"Thomson Reuters' Culture of Organizational Curiosity" Interview
Interview between Devin Wenig, former CEO, Thomson Reuters Markets and Robert Reiss, host of The CEO Show, which features leaders who have reinvented industry through exceptional customer experience models.
What’s your view on strategic planning?
We have a strategy and a plan about where we’d like to be in three years, but we never let the plan get in the way of the first shot in the battle.
I see a lot of organizations trying to make the world fit their plan. It’s not possible. The world is changing too quickly. The ability to be nimble is the single determinant between those that are succeeding and those that are failing. Rigidity is the enemy of progress. The most successful companies embrace the world’s chaotic energy. Chaos opens up opportunities.
I understand Thomson Reuters has a constitution.
Yes. This constitution, which we call “the trust principles”, drives our DNA and ensures that we are ethical, honest, and not conflicted in the way we report news. Trustees – not the board, not our shareholders — manage this constitution. They are in place to ensure that our news organization runs according to the values that have been in place for over 150 years.
Describe Thomson Reuters’ culture?
We really believe we’re doing something for the world. People are passionate and incredibly energetic. Bringing fact-based news to the world is a terrific mission, and great business. And at the core of our culture is organizational curiosity.
How do you drive organizational curiosity with 27,000 employees?
It’s particularly interesting because those people are in 100 countries. And what’s happening today in Shanghai, Mumbai, Moscow, Chicago, San Francisco and New York are all very important inputs to our business.
So we take data from our people constantly. We read it, we listen to it. Whether that be what a client said or a competitor is doing; what the local newspaper or the Chicago Tribune wrote yesterday; what a newspaper or a television station or a blog in India is saying about our industry.
I think curiosity is an enormous determinant of organizational and individual success. Ultimately, the organization is just the people and the ability to process a lot of information that comes in, the ability to read a lot, the ability to network a lot, the ability to hear a lot of things you don’t want to hear about where you’re not doing that well. All of these things are hugely important to the ability to be adaptable.
I try to push our company out into the world. It’s very easy for companies to get introspective. It’s very easy for companies to be convinced that the actions inside are the answers. When you’re a big company, there’s a lot of action inside, but we must be curious and nimble utilizing real time information. That is why rigidity is the real the enemy.
How do you build organizational curiosity with your executive team?
I do something called “Deep dives” with everybody from my general council to my head of sales to my head of marketing 3 of 4 times a year. We don’t talk about results. We talk about the world and the business and strategy.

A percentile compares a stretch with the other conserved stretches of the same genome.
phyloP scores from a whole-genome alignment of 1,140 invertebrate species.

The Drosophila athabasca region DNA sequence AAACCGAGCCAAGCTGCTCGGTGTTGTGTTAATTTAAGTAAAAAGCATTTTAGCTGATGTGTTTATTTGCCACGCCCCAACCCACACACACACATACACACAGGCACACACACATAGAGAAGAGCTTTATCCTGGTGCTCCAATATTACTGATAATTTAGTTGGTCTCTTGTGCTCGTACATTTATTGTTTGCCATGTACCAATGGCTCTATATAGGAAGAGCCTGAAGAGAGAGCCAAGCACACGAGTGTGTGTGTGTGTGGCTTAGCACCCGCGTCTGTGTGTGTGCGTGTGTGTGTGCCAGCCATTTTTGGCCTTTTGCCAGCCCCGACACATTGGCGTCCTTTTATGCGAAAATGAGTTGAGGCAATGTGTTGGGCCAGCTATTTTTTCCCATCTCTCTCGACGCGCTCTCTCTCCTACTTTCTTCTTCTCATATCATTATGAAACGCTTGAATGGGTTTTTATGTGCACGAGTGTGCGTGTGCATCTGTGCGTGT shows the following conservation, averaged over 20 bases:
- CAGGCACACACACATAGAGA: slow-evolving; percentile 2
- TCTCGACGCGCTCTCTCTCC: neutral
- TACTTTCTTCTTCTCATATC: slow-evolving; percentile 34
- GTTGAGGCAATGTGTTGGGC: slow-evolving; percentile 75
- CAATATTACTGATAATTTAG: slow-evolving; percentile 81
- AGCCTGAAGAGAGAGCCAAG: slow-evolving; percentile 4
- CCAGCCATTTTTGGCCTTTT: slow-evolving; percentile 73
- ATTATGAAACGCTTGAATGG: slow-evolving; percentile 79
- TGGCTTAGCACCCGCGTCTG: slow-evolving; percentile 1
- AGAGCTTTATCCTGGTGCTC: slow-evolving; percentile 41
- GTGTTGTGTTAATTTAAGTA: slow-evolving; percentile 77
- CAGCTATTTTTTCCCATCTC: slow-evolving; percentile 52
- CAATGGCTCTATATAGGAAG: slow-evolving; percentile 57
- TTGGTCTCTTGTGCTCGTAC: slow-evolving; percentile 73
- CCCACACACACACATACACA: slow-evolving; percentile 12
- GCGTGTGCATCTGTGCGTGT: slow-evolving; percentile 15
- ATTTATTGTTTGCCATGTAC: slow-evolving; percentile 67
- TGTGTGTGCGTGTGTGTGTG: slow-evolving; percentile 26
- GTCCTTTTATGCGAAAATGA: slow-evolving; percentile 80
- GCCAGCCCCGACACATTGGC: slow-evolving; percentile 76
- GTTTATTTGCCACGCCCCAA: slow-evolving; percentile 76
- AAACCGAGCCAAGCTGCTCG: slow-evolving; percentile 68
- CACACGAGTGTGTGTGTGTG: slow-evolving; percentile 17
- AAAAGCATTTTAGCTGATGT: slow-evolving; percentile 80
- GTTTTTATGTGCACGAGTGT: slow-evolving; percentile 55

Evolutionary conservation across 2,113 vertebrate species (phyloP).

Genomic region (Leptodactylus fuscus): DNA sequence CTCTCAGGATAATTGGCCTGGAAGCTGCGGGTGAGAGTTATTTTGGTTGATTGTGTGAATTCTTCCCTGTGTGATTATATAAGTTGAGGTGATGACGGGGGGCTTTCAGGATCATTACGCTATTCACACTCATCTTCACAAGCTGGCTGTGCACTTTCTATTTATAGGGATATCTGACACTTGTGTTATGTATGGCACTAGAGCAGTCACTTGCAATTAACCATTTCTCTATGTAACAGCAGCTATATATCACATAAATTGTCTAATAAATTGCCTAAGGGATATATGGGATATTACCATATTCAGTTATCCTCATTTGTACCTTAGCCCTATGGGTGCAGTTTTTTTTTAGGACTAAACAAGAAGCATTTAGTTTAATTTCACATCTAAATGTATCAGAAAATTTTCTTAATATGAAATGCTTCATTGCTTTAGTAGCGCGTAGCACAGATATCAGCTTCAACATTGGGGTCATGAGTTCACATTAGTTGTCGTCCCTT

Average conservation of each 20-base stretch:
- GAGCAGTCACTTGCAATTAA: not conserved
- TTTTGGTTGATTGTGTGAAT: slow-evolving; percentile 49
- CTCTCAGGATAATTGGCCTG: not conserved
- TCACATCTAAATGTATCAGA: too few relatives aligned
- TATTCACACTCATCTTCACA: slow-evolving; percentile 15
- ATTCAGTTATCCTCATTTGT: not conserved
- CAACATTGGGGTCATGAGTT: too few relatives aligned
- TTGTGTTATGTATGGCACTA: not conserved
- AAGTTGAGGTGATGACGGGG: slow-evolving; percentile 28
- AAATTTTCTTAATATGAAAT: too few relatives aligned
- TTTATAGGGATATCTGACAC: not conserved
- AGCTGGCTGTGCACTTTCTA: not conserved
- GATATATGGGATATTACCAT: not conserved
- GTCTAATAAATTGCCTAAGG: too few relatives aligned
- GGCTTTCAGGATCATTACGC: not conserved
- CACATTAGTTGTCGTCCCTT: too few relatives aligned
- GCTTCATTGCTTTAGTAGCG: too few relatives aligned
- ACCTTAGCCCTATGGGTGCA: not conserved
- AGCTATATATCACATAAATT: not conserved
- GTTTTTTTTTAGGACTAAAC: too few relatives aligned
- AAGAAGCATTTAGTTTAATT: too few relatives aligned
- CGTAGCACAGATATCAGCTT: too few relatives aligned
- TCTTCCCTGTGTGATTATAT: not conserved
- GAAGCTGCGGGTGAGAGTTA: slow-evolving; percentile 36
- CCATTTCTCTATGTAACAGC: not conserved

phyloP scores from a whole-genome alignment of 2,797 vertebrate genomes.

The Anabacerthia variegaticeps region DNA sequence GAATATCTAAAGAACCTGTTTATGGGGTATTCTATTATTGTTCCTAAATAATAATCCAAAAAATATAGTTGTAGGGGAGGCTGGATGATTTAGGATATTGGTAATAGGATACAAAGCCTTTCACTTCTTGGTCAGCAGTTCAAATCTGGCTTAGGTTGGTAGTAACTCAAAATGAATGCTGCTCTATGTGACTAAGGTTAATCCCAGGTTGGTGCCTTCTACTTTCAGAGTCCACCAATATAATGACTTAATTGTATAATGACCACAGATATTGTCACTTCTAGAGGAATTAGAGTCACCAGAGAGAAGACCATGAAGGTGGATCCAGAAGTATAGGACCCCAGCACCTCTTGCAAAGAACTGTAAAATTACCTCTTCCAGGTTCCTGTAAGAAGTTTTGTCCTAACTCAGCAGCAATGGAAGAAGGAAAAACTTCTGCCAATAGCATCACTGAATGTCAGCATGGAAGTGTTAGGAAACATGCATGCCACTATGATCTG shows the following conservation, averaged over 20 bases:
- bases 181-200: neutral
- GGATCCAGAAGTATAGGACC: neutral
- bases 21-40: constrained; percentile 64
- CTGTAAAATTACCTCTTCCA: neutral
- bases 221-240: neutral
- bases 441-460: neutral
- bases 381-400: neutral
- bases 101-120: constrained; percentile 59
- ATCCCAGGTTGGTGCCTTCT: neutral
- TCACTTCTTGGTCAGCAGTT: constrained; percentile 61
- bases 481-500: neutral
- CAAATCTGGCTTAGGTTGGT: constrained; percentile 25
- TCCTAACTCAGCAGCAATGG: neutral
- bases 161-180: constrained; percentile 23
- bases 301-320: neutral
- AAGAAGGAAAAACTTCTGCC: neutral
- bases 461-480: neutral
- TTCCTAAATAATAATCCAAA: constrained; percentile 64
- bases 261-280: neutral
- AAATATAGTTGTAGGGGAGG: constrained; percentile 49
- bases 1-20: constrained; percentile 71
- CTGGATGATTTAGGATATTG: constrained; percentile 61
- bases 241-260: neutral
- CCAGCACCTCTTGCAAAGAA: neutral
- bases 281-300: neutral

We don’t discuss, “How are you doing according to your plan?” Instead we discuss, “How are we going to be the world’s best in India?” “How are we going to double the size of this business in three years?”
And a lot of times, those are just very whiteboard-type thinking sessions which I think ultimately drive organizational curiosity.
I’ve heard you reward failure.
I believe under certain conditions it’s fine to reward failure. The hardest thing to do is to understand when to reward a failure that occurred for the right reason. If you never fail at anything, you surely are not taking enough risks as a company or your people aren’t telling you everything. You have to have an embedded rate of failure or you’re not being ambitious. We understand that in performance cultures, which is what I believe we are, you have to take some risk and with that comes failures.
What’s the future of mobility?
With mobility, we haven’t even scratched the surface. Imagine all constraints are gone and anything can be done with devices. Imagine there’s complete information ubiquity, where the screen size and bandwidth constraints are gone … and that’s probably 3 – 4 years away. That forces you to really rethink things.
Every U.S. business, and I’d argue global business, is now an information business … whether you make steel or you run a news organization, you’re an information business. And the ability to have information anywhere, anytime in any place has enormous implications for the way organizations run, and how organizations connect with their customers.
Talk about your leadership philosophy.
I try to avoid being hierarchical. I try to be optimistic and curious and encourage innovation everywhere.
Running a company is fine. Changing a company is what energizes both me personally and the organization. There’s no such thing as going sideways. If you’re going sideways, people get antsy, they get miserable, the organization stagnates and you’re going backwards even if you kid yourself that you’re going sideways. So I try to help the company get into that energizing innovation and breakthrough.
For further information regarding Thomson Reuters, see the page on Thomson Reuters Case Study.
For further information regarding the role of curiosity in the Adaptive Cycle go back to Group 2 Student Lecture.
Additional information regarding the role of Innovation in the Adaptive Cycle can be obtained in Group 1 Student Lecture.